MM: We need well-rounded music promoters, right now we don’t have any. All we have are concert promoters. We need to have a serious approach to the arts sector. Many of us are concert organisers, for us to be true promoters we have to invest in building artistes’ profiles and put them on the big stage on the international stage as well as clinch endorsement deals, but we have no return on those types of investments because the artistes think of short term initiatives of pocketing money through concerts.
WA: Speculation is rife that the music promoter pockets a big chunk of the artiste’s sweat. Is music promotion viable in Zimbabwe?
MM: Music promotion is not viable at the moment in our country. The economy is adverse, then generally the market is small again, but for me it has turned into a passion and expensive passion. So, many moments one is tempted to walk away, then you see the untapped talent in abundance, you are then pulled back into it with the hope of doing things differently from last time- then boom you are saddled with mountains of debts trying to assist the talent break through and then you quit for the time you will be settling the debts. Once you are on your feet you are back at it again because of the dopamine effect.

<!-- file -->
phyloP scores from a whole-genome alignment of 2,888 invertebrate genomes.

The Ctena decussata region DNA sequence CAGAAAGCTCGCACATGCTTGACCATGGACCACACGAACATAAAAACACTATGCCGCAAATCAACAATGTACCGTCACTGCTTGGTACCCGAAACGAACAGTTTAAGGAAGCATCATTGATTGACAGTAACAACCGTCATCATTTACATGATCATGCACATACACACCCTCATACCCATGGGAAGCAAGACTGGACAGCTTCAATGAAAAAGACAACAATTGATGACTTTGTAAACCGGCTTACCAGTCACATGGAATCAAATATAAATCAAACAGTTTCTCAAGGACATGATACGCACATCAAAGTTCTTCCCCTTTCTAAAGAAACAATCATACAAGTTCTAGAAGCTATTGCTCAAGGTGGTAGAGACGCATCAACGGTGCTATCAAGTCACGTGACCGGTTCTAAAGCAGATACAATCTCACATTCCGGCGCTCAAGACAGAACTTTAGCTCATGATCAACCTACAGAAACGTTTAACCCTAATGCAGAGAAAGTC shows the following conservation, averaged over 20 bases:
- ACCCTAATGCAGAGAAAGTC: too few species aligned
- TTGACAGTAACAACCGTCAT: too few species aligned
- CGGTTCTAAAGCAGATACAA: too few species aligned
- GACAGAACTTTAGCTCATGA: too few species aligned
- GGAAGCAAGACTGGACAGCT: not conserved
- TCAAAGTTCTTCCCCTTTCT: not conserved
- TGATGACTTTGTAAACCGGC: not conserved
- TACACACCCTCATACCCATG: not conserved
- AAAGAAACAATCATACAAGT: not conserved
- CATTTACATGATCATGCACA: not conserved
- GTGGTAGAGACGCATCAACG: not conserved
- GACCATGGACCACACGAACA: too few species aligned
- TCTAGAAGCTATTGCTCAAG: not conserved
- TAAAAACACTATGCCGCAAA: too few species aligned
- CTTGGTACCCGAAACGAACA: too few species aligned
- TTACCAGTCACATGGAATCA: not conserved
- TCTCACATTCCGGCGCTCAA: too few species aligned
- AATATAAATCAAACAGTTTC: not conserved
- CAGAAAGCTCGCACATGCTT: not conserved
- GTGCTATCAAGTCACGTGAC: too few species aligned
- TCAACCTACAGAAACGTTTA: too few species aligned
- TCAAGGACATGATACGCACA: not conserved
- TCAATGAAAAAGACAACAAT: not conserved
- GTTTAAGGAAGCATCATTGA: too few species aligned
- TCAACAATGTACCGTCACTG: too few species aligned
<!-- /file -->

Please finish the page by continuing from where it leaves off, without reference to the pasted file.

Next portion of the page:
WA: Interestingly, you mentioned that right now we don’t have promoters, but concert promoters. So, you don’t fit in the promoters’ category?
MM: I don’t fit. I am trying to evolve from a concert promoter to a music promoter, it is a process and takes years, everyone starts off from being a concert promoter. However, it has been a loss- making venture leaving us in debt, but sadly we are labelled as crooks.
WA: So, for Zimbabwe to be able to talk of a vibrant arts industry, what steps do you think must be taken?
MM: We need a paradigm shift, totally disregard the traditional ways of doing things. Musicians, enablers (producers) and facilitators (promoters) have to chart a new way of doing business, one that is radical, not in any form or shape dependent on history. There is need for less talk and complaints, but action.